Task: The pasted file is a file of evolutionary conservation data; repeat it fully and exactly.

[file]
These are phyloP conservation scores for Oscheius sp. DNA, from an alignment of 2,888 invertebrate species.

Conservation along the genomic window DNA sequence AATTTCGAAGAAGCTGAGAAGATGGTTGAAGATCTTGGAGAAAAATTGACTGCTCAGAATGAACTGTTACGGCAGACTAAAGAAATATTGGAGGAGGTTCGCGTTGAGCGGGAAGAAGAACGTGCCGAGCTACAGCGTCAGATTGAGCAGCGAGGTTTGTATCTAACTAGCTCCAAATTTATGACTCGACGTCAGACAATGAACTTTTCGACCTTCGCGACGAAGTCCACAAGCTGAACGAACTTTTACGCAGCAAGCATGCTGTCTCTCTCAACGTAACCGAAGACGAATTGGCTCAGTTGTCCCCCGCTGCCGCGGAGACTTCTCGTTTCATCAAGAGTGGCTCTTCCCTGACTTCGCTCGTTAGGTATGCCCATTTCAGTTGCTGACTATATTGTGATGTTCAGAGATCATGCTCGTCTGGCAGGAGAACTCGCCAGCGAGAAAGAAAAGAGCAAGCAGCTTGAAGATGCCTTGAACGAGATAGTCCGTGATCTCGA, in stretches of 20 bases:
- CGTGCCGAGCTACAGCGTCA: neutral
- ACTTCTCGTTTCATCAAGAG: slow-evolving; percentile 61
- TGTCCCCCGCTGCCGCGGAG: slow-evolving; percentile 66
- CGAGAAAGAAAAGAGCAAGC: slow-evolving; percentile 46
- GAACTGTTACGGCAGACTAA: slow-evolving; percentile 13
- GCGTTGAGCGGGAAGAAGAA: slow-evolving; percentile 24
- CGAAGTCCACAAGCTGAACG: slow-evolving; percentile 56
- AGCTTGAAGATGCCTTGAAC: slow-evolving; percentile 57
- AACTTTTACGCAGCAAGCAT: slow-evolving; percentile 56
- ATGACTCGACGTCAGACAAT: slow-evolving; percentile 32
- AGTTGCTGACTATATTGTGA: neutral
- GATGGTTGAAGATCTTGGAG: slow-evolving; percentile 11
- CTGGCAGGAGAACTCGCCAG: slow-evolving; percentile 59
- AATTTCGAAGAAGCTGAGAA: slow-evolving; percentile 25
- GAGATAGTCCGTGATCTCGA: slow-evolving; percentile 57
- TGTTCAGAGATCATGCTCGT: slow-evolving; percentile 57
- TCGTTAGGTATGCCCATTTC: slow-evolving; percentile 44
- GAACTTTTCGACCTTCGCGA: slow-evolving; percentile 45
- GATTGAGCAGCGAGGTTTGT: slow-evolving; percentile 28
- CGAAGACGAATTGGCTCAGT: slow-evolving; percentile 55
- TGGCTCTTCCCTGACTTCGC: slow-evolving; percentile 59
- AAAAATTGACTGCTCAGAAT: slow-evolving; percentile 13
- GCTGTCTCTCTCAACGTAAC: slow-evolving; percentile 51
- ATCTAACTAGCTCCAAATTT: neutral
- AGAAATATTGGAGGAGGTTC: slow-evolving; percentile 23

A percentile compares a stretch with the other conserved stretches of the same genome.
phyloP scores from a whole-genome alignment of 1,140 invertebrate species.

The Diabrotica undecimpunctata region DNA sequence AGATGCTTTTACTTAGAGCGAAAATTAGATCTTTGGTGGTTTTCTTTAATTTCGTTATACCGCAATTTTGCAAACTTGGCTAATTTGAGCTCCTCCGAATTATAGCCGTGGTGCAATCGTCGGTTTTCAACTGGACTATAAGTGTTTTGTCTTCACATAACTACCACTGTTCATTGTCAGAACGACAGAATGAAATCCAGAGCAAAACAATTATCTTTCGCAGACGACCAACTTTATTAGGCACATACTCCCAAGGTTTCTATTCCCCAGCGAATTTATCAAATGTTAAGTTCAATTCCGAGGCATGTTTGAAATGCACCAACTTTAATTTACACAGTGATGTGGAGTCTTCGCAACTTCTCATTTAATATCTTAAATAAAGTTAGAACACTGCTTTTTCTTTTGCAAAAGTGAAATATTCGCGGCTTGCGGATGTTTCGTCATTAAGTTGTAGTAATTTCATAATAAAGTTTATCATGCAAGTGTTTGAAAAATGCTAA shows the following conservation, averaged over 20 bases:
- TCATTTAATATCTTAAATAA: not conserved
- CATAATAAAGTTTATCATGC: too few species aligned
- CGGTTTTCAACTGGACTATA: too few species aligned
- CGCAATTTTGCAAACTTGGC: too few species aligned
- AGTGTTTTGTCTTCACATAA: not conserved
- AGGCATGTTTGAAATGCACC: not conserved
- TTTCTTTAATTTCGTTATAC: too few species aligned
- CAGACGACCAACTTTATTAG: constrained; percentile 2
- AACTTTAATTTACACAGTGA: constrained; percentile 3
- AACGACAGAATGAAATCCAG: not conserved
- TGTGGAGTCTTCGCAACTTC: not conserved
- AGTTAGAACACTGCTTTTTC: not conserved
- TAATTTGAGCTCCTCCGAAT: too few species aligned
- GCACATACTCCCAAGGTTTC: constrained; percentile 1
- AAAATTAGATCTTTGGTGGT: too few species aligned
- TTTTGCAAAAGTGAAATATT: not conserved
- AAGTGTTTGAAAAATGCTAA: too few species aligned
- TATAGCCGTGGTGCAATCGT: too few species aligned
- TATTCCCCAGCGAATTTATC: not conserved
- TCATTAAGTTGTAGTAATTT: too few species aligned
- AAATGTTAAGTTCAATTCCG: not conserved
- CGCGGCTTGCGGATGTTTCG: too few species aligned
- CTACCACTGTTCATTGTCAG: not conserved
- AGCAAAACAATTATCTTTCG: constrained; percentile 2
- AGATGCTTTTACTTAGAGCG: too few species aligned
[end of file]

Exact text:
These are phyloP conservation scores for Oscheius sp. DNA, from an alignment of 2,888 invertebrate species.

Conservation along the genomic window DNA sequence AATTTCGAAGAAGCTGAGAAGATGGTTGAAGATCTTGGAGAAAAATTGACTGCTCAGAATGAACTGTTACGGCAGACTAAAGAAATATTGGAGGAGGTTCGCGTTGAGCGGGAAGAAGAACGTGCCGAGCTACAGCGTCAGATTGAGCAGCGAGGTTTGTATCTAACTAGCTCCAAATTTATGACTCGACGTCAGACAATGAACTTTTCGACCTTCGCGACGAAGTCCACAAGCTGAACGAACTTTTACGCAGCAAGCATGCTGTCTCTCTCAACGTAACCGAAGACGAATTGGCTCAGTTGTCCCCCGCTGCCGCGGAGACTTCTCGTTTCATCAAGAGTGGCTCTTCCCTGACTTCGCTCGTTAGGTATGCCCATTTCAGTTGCTGACTATATTGTGATGTTCAGAGATCATGCTCGTCTGGCAGGAGAACTCGCCAGCGAGAAAGAAAAGAGCAAGCAGCTTGAAGATGCCTTGAACGAGATAGTCCGTGATCTCGA, in stretches of 20 bases:
- CGTGCCGAGCTACAGCGTCA: neutral
- ACTTCTCGTTTCATCAAGAG: slow-evolving; percentile 61
- TGTCCCCCGCTGCCGCGGAG: slow-evolving; percentile 66
- CGAGAAAGAAAAGAGCAAGC: slow-evolving; percentile 46
- GAACTGTTACGGCAGACTAA: slow-evolving; percentile 13
- GCGTTGAGCGGGAAGAAGAA: slow-evolving; percentile 24
- CGAAGTCCACAAGCTGAACG: slow-evolving; percentile 56
- AGCTTGAAGATGCCTTGAAC: slow-evolving; percentile 57
- AACTTTTACGCAGCAAGCAT: slow-evolving; percentile 56
- ATGACTCGACGTCAGACAAT: slow-evolving; percentile 32
- AGTTGCTGACTATATTGTGA: neutral
- GATGGTTGAAGATCTTGGAG: slow-evolving; percentile 11
- CTGGCAGGAGAACTCGCCAG: slow-evolving; percentile 59
- AATTTCGAAGAAGCTGAGAA: slow-evolving; percentile 25
- GAGATAGTCCGTGATCTCGA: slow-evolving; percentile 57
- TGTTCAGAGATCATGCTCGT: slow-evolving; percentile 57
- TCGTTAGGTATGCCCATTTC: slow-evolving; percentile 44
- GAACTTTTCGACCTTCGCGA: slow-evolving; percentile 45
- GATTGAGCAGCGAGGTTTGT: slow-evolving; percentile 28
- CGAAGACGAATTGGCTCAGT: slow-evolving; percentile 55
- TGGCTCTTCCCTGACTTCGC: slow-evolving; percentile 59
- AAAAATTGACTGCTCAGAAT: slow-evolving; percentile 13
- GCTGTCTCTCTCAACGTAAC: slow-evolving; percentile 51
- ATCTAACTAGCTCCAAATTT: neutral
- AGAAATATTGGAGGAGGTTC: slow-evolving; percentile 23

A percentile compares a stretch with the other conserved stretches of the same genome.
phyloP scores from a whole-genome alignment of 1,140 invertebrate species.

The Diabrotica undecimpunctata region DNA sequence AGATGCTTTTACTTAGAGCGAAAATTAGATCTTTGGTGGTTTTCTTTAATTTCGTTATACCGCAATTTTGCAAACTTGGCTAATTTGAGCTCCTCCGAATTATAGCCGTGGTGCAATCGTCGGTTTTCAACTGGACTATAAGTGTTTTGTCTTCACATAACTACCACTGTTCATTGTCAGAACGACAGAATGAAATCCAGAGCAAAACAATTATCTTTCGCAGACGACCAACTTTATTAGGCACATACTCCCAAGGTTTCTATTCCCCAGCGAATTTATCAAATGTTAAGTTCAATTCCGAGGCATGTTTGAAATGCACCAACTTTAATTTACACAGTGATGTGGAGTCTTCGCAACTTCTCATTTAATATCTTAAATAAAGTTAGAACACTGCTTTTTCTTTTGCAAAAGTGAAATATTCGCGGCTTGCGGATGTTTCGTCATTAAGTTGTAGTAATTTCATAATAAAGTTTATCATGCAAGTGTTTGAAAAATGCTAA shows the following conservation, averaged over 20 bases:
- TCATTTAATATCTTAAATAA: not conserved
- CATAATAAAGTTTATCATGC: too few species aligned
- CGGTTTTCAACTGGACTATA: too few species aligned
- CGCAATTTTGCAAACTTGGC: too few species aligned
- AGTGTTTTGTCTTCACATAA: not conserved
- AGGCATGTTTGAAATGCACC: not conserved
- TTTCTTTAATTTCGTTATAC: too few species aligned
- CAGACGACCAACTTTATTAG: constrained; percentile 2
- AACTTTAATTTACACAGTGA: constrained; percentile 3
- AACGACAGAATGAAATCCAG: not conserved
- TGTGGAGTCTTCGCAACTTC: not conserved
- AGTTAGAACACTGCTTTTTC: not conserved
- TAATTTGAGCTCCTCCGAAT: too few species aligned
- GCACATACTCCCAAGGTTTC: constrained; percentile 1
- AAAATTAGATCTTTGGTGGT: too few species aligned
- TTTTGCAAAAGTGAAATATT: not conserved
- AAGTGTTTGAAAAATGCTAA: too few species aligned
- TATAGCCGTGGTGCAATCGT: too few species aligned
- TATTCCCCAGCGAATTTATC: not conserved
- TCATTAAGTTGTAGTAATTT: too few species aligned
- AAATGTTAAGTTCAATTCCG: not conserved
- CGCGGCTTGCGGATGTTTCG: too few species aligned
- CTACCACTGTTCATTGTCAG: not conserved
- AGCAAAACAATTATCTTTCG: constrained; percentile 2
- AGATGCTTTTACTTAGAGCG: too few species aligned